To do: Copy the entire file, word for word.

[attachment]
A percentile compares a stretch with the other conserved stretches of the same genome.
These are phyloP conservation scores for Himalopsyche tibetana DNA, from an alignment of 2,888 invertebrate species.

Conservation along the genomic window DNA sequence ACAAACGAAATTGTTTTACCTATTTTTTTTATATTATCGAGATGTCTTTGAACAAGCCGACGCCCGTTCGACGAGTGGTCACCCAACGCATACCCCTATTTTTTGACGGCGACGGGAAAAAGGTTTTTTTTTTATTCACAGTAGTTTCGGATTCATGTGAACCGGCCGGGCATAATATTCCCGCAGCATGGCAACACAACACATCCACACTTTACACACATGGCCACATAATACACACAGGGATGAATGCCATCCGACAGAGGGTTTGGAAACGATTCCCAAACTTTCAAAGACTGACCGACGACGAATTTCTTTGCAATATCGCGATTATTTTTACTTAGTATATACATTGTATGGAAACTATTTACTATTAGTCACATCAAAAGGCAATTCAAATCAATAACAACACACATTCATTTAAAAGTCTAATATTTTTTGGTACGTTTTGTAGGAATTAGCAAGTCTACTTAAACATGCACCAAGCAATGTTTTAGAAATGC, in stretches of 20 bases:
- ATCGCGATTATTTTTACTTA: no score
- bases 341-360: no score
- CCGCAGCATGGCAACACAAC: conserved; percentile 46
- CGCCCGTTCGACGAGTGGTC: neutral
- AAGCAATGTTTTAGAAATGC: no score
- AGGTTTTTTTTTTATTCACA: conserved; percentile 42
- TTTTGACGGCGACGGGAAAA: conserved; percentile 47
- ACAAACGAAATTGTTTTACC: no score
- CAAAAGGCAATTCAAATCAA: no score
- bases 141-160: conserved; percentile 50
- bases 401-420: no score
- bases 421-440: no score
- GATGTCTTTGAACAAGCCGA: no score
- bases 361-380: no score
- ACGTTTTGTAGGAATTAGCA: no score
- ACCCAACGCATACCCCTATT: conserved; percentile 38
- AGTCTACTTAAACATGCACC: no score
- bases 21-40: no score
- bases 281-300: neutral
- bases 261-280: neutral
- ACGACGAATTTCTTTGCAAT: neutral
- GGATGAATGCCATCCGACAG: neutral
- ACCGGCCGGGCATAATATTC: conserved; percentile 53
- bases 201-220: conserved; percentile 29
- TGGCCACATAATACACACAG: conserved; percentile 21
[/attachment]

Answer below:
A percentile compares a stretch with the other conserved stretches of the same genome.
These are phyloP conservation scores for Himalopsyche tibetana DNA, from an alignment of 2,888 invertebrate species.

Conservation along the genomic window DNA sequence ACAAACGAAATTGTTTTACCTATTTTTTTTATATTATCGAGATGTCTTTGAACAAGCCGACGCCCGTTCGACGAGTGGTCACCCAACGCATACCCCTATTTTTTGACGGCGACGGGAAAAAGGTTTTTTTTTTATTCACAGTAGTTTCGGATTCATGTGAACCGGCCGGGCATAATATTCCCGCAGCATGGCAACACAACACATCCACACTTTACACACATGGCCACATAATACACACAGGGATGAATGCCATCCGACAGAGGGTTTGGAAACGATTCCCAAACTTTCAAAGACTGACCGACGACGAATTTCTTTGCAATATCGCGATTATTTTTACTTAGTATATACATTGTATGGAAACTATTTACTATTAGTCACATCAAAAGGCAATTCAAATCAATAACAACACACATTCATTTAAAAGTCTAATATTTTTTGGTACGTTTTGTAGGAATTAGCAAGTCTACTTAAACATGCACCAAGCAATGTTTTAGAAATGC, in stretches of 20 bases:
- ATCGCGATTATTTTTACTTA: no score
- bases 341-360: no score
- CCGCAGCATGGCAACACAAC: conserved; percentile 46
- CGCCCGTTCGACGAGTGGTC: neutral
- AAGCAATGTTTTAGAAATGC: no score
- AGGTTTTTTTTTTATTCACA: conserved; percentile 42
- TTTTGACGGCGACGGGAAAA: conserved; percentile 47
- ACAAACGAAATTGTTTTACC: no score
- CAAAAGGCAATTCAAATCAA: no score
- bases 141-160: conserved; percentile 50
- bases 401-420: no score
- bases 421-440: no score
- GATGTCTTTGAACAAGCCGA: no score
- bases 361-380: no score
- ACGTTTTGTAGGAATTAGCA: no score
- ACCCAACGCATACCCCTATT: conserved; percentile 38
- AGTCTACTTAAACATGCACC: no score
- bases 21-40: no score
- bases 281-300: neutral
- bases 261-280: neutral
- ACGACGAATTTCTTTGCAAT: neutral
- GGATGAATGCCATCCGACAG: neutral
- ACCGGCCGGGCATAATATTC: conserved; percentile 53
- bases 201-220: conserved; percentile 29
- TGGCCACATAATACACACAG: conserved; percentile 21